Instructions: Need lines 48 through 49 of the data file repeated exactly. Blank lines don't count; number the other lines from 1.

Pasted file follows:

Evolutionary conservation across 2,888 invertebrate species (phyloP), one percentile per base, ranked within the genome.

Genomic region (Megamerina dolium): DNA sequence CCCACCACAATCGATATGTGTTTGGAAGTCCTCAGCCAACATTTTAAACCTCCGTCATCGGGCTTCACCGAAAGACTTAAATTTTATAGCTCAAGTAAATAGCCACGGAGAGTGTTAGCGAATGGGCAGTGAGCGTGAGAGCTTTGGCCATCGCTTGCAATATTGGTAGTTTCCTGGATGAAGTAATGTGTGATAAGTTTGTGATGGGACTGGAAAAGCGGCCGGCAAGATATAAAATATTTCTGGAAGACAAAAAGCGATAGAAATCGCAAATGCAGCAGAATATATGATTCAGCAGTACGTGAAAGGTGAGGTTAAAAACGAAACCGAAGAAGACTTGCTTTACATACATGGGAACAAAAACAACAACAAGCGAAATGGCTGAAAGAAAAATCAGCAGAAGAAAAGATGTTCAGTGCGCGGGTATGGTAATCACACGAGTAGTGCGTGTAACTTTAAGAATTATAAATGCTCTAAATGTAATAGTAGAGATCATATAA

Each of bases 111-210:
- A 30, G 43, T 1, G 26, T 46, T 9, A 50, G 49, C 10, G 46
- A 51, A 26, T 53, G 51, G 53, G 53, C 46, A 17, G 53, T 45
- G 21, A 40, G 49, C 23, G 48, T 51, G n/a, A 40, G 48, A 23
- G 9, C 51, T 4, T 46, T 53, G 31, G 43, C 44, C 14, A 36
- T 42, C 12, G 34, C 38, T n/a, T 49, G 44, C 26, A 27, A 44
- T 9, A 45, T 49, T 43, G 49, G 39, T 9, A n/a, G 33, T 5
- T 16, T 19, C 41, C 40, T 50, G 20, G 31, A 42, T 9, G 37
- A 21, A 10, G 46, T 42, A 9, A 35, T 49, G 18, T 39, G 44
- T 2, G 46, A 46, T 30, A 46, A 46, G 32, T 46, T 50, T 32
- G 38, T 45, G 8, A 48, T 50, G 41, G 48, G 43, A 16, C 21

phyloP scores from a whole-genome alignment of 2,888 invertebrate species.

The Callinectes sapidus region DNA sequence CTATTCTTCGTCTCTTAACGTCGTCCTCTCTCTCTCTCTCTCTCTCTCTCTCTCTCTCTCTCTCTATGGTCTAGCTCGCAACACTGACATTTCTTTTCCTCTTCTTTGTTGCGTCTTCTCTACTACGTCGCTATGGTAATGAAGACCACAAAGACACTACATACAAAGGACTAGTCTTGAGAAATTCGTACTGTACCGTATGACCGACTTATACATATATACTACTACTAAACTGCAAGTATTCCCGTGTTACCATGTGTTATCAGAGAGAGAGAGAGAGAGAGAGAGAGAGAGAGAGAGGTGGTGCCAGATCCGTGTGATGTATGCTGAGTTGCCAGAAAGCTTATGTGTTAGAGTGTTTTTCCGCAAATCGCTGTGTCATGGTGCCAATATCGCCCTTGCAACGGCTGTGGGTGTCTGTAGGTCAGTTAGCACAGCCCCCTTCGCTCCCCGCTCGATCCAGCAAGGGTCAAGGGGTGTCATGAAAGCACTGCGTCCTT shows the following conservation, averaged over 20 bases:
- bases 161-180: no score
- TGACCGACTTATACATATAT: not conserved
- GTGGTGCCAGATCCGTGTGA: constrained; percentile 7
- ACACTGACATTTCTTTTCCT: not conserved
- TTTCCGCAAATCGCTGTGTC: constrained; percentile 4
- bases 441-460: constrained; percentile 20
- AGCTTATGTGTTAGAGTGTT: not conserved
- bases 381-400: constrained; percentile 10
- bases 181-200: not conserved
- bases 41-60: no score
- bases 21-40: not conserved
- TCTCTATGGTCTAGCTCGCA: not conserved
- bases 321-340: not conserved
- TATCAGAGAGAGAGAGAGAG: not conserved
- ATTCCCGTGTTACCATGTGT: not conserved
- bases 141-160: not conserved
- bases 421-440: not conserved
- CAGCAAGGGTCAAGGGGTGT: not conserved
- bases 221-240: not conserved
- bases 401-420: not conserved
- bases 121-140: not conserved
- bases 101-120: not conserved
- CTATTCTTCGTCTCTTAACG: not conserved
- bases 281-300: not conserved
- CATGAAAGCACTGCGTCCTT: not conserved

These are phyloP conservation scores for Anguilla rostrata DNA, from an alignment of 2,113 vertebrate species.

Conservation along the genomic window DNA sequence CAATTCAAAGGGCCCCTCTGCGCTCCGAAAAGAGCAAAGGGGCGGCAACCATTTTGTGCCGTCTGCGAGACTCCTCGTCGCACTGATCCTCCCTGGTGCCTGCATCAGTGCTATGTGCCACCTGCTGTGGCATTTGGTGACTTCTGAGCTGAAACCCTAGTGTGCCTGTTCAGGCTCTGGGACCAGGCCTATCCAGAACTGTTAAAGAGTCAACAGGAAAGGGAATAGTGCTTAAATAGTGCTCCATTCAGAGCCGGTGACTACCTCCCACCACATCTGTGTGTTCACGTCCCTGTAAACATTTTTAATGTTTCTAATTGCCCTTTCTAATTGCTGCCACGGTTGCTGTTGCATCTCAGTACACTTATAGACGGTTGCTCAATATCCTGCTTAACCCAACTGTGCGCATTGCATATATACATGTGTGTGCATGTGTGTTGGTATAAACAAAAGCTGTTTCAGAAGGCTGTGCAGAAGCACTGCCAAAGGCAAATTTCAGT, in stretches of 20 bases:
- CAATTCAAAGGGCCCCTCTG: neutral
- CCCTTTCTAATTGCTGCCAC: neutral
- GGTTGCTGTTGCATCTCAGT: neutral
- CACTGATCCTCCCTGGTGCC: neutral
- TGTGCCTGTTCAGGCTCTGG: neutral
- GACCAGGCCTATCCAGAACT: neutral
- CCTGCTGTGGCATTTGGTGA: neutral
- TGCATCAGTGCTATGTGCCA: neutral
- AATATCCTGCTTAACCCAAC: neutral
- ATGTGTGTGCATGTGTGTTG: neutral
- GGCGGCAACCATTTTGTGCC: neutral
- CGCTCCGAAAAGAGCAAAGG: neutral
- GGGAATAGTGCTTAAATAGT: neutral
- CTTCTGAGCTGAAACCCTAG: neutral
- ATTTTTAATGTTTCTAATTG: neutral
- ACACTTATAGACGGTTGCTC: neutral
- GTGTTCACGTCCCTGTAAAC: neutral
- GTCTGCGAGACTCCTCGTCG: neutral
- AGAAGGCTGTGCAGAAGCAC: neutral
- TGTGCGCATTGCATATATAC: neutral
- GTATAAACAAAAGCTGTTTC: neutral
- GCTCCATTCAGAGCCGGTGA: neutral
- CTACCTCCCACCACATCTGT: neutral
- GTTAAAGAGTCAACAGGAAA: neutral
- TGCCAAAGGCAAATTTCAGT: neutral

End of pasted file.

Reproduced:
- GACCAGGCCTATCCAGAACT: neutral
- CCTGCTGTGGCATTTGGTGA: neutral